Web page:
BER launches Environmental System Science Program. Visit our new website under construction!

U.S. Department of Energy Office of Biological and Environmental Research

BER Research Highlights

Export of More Efficient Genome Sequencing Technology
Published: August 07, 2006
Posted: September 11, 2006

The generation of DNA sequencing machines used in sequencing the human genome were fastidious, expensive, and fairly bulky. The Harvard Medical School lab of George Church pioneered a novel approach featuring much simpler instrumentation. The cleverness resides in designs for the front end DNA treatment and extensive parallelism of analysis. For commercial development , the technology has recently been purchased by the Applera Corp. An Applera subsidiary, Celera Genomics Inc., previously sequenced the human and mouse genomes in competition with public sector efforts. This commercialization promises easier export of the resources to other laboratories though the constituent steps are technically simple. The Church approach is one of several competitors for much cheaper and highly parallelized DNA sequencing technologies. These are applicable to either sequencing of single genes sampled across a large population, or to much cheaper sequencing of single genomes. For the DOE GTL Genomics Program, these approaches promise to drastically reduce DNA sequencing costs, both for new genomes and for verifying the sequence of useful recombinant constructs. One goal of these new approaches is to achieve re-sequencing of the human genome at a target cost of $1,000, at which genome sequence could become an affordable component of individualized medicine. A prize of at least $500,000 awaits the organization first achieving this goal, see [website]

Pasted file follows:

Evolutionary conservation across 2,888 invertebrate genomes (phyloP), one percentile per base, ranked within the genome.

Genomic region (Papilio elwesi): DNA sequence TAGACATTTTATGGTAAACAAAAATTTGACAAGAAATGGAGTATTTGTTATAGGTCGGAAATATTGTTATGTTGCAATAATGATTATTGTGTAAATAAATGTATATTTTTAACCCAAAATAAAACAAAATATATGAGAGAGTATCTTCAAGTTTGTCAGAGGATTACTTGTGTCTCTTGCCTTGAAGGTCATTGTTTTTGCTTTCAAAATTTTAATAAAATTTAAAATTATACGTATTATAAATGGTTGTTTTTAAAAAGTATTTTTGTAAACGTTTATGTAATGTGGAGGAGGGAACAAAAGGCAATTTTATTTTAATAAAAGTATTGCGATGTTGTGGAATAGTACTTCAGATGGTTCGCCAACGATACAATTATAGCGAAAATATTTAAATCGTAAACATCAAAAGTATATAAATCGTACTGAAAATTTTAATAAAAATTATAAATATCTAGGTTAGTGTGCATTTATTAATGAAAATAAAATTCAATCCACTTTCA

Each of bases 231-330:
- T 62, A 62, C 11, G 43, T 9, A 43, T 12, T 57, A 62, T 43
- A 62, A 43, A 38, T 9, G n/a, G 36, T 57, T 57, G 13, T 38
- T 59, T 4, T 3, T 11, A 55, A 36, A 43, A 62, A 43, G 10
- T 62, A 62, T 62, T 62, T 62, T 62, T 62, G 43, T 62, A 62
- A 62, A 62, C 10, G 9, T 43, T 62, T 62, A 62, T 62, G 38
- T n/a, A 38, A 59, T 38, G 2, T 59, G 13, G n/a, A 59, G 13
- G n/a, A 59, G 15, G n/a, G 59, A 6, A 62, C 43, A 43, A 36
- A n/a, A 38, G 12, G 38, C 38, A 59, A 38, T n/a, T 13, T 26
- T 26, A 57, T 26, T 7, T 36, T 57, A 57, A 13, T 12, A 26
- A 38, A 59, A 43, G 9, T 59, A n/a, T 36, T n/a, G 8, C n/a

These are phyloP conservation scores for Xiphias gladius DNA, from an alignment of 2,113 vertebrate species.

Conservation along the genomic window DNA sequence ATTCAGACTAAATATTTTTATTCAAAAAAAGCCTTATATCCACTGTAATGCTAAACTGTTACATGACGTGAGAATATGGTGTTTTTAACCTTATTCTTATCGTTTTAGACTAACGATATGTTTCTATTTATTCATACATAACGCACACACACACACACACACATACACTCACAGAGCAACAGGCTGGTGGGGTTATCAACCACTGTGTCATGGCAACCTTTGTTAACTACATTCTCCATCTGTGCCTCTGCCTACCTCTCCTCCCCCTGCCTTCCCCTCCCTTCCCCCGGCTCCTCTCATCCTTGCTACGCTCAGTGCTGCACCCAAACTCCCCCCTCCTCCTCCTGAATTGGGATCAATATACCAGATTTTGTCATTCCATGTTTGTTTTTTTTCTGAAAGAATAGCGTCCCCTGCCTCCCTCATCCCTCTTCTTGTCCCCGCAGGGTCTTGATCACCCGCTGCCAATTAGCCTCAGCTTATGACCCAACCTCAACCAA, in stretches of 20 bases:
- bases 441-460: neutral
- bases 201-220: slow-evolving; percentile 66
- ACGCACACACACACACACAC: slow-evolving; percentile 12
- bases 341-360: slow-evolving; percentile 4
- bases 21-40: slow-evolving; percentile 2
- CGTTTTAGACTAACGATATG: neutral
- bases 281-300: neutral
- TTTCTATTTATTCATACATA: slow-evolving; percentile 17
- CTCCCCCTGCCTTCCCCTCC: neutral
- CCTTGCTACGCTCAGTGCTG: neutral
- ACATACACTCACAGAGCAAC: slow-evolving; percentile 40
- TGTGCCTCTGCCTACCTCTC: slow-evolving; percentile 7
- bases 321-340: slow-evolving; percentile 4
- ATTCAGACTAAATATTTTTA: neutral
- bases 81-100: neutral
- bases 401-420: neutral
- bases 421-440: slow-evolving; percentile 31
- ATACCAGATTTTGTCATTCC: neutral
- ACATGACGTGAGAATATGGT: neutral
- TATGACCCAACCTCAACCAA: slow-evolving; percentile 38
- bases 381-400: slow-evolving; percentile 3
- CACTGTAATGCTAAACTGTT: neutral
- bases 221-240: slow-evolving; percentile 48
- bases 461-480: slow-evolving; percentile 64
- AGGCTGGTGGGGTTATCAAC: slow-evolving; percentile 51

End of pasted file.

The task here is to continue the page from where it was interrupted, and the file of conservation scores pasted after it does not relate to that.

Contact: Marvin Stodolsky, SC-23.2, (301) 903-4475
Topic Areas:

  • Research Area: Genomic Analysis and Systems Biology
  • Legacy: Human Genome Project (1990-2003)
  • Legacy: Medical Applications

Division: SC-33.2 Biological Systems Science Division, BER
      (formerly SC-23.2 Medical Sciences Division, OBER)


BER supports basic research and scientific user facilities to advance DOE missions in energy and environment. More about BER

Recent Highlights

Mar 23, 2021
Molecular Connections from Plants to Fungi to Ants
Lipids transfer energy and serve as an inter-kingdom communication tool in leaf-cutter ants&rsqu [more...]

Mar 19, 2021
Microbes Use Ancient Metabolism to Cycle Phosphorus
Microbial cycling of phosphorus through reduction-oxidation reactions is older and more widespre [more...]

Feb 22, 2021
Warming Soil Means Stronger Microbe Networks
Soil warming leads to more complex, larger, and more connected networks of microbes in those soi [more...]

Jan 27, 2021
Labeling the Thale Cress Metabolites
New data pipeline identifies metabolites following heavy isotope labeling.

Analysis [more...]

Aug 31, 2020
Novel Bacterial Clade Reveals Origin of Form I Rubisco

  • All plant biomass is sourced from the carbon-fixing enzyme Rub [more...]

List all highlights (possible long download time)